Tuesday, March 17, 2009

Stains on Obama's Halo

by Richard Crews

When I was asked recently to state my "Political Affiliation (optional)," I wrote, "Obamania." By the way, on the next question which was, "Religion (optional)," I wrote, "None yet (I'm only 71)."

Those of us who have become enthusiastically devoted to the Obama cult are hopeful that he will set right the ship of state, so badly damaged and turned off course by the Bush administration. In addition to being a brilliant public speaker and administrator and politician, Obama appears to have a moral compass which, unlike Bush's, is firmly rooted in history, respect for science, and pragmatism. (Some would argue that a "moral compass" cannot be "rooted in pragmatism"; that's ok--some people thought the Cubs would never get to a World Series.)

We saw Obama march through the presidential primary and campaign, getting it right--again and again--step after step after step. After he was elected, we were delighted to see how quickly and surely he moved during the transition, choosing experts to advise him rather than political and business cronies. And when he swept into office January 20th and immediately began to undo Bush's terrible economic, environmental, and foreign policy legacies, we raised our arms toward the heavens and echoed Oprah's cry of joy, "He is the One!"

Then last week two stains appeared on Obama's halo: he signed into law the Supplemental Omnibus Spending Bill to keep the government running until a new budget can take effect in September, but he (1) accepted, with the bill, over 8,000 "earmarks" and (2) wrote a "signing statement" negating certain parts of the bill.

Earmarks are a way of life in Washington. They are little bits of pork dropped into a bill in the middle of the night saying things like, "and by the way, this bill will build a new dog park in Ogallala, and it will use Johny's Tractor Supply to do the work." And, "where it says in this bill that 'somebody' will get hired, it means my cousin Benny."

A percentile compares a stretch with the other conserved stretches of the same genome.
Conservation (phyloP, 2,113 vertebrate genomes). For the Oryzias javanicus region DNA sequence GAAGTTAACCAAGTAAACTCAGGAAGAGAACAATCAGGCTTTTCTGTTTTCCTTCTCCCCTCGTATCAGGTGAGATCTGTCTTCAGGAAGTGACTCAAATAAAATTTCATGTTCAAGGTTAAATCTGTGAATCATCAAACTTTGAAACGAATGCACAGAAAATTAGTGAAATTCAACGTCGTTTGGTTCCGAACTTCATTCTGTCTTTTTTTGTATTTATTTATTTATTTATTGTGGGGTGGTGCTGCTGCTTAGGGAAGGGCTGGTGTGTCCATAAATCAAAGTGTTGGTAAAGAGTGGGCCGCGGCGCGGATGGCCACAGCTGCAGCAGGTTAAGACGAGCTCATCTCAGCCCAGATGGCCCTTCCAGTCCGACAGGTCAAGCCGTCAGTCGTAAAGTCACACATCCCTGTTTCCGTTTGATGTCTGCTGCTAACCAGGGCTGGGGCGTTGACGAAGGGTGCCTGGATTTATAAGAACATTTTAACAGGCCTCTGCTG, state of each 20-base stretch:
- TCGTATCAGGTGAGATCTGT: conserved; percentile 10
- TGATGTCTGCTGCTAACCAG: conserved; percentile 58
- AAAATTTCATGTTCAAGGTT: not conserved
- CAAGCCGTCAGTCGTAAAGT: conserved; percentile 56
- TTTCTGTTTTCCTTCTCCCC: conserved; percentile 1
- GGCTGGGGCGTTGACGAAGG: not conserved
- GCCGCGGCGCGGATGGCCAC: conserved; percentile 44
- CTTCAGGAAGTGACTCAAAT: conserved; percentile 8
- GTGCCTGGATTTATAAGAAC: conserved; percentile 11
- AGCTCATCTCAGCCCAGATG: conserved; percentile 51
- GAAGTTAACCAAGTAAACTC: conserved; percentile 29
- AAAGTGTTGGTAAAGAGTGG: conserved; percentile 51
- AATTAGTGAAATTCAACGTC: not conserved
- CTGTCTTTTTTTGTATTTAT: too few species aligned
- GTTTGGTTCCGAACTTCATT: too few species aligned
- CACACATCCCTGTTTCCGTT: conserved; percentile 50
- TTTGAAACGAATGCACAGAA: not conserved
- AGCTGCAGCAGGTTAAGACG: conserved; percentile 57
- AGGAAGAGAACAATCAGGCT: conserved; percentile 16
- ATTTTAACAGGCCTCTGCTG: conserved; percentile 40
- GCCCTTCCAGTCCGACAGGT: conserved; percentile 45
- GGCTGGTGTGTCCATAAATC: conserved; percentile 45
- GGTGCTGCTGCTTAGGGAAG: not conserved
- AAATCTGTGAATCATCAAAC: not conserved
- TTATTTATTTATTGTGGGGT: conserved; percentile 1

Earmarks serve to pay back political debts and get campaign contributions so incumbents will get reelected. It is argued that "nobody knows better than the senator or representative for an area what really needs to be done there." During the Bush years, the average bill had tens of thousands of earmarks.

Obama promised during his campaign to end the earmarks game (McCain did too, by the way). Yet along came the Omnibus Spending Bill and he signed it with over 8,000 earmarks. In his defense, the bill was negotiated and finalized many months earlier and all together the earmarks amount to only about one percent of the $410 billion bill. But this is a worrisome sign.

As to signing statements, those are instructions a president writes when he signs a bill saying how he will (or that he won't) enforce certain parts of the bill. They are supposed to be rare; they are supposed to reflect the president's concern that some provision of a bill may be unconstitutional as written. Bush, of course, raised presidential signing statements to a way of life--he set aside some 1,200 parts of bills he signed (more than all prior presidents put together). This was part of his anti-historical, megalomaniacal quest for power. Many knowledgeable people--including legislative and judicial forces and the American Bar Association--went on record opposing Bush's use of signing statements as abuse of power.

Obama said he would use signing statements judiciously, if at all; and since he, unlike Bush, is a constitutional scholar (he taught constitutional law) and also a grown-up, we believed him--we trusted him. And yet with the Omnibus Spending Bill he wrote a signing statement. This statement rejects Congressional constraints on the president's conducting foreign policy and commanding the U.S. military, and also rejects certain new Congressional powers (see http://www.fas.org/sgp/news/2009/03/wh031109.html for the full text of the signing statement).

Again, like the earmarks, this seems like a small thing, perhaps a justifiable thing, but it is worrisome.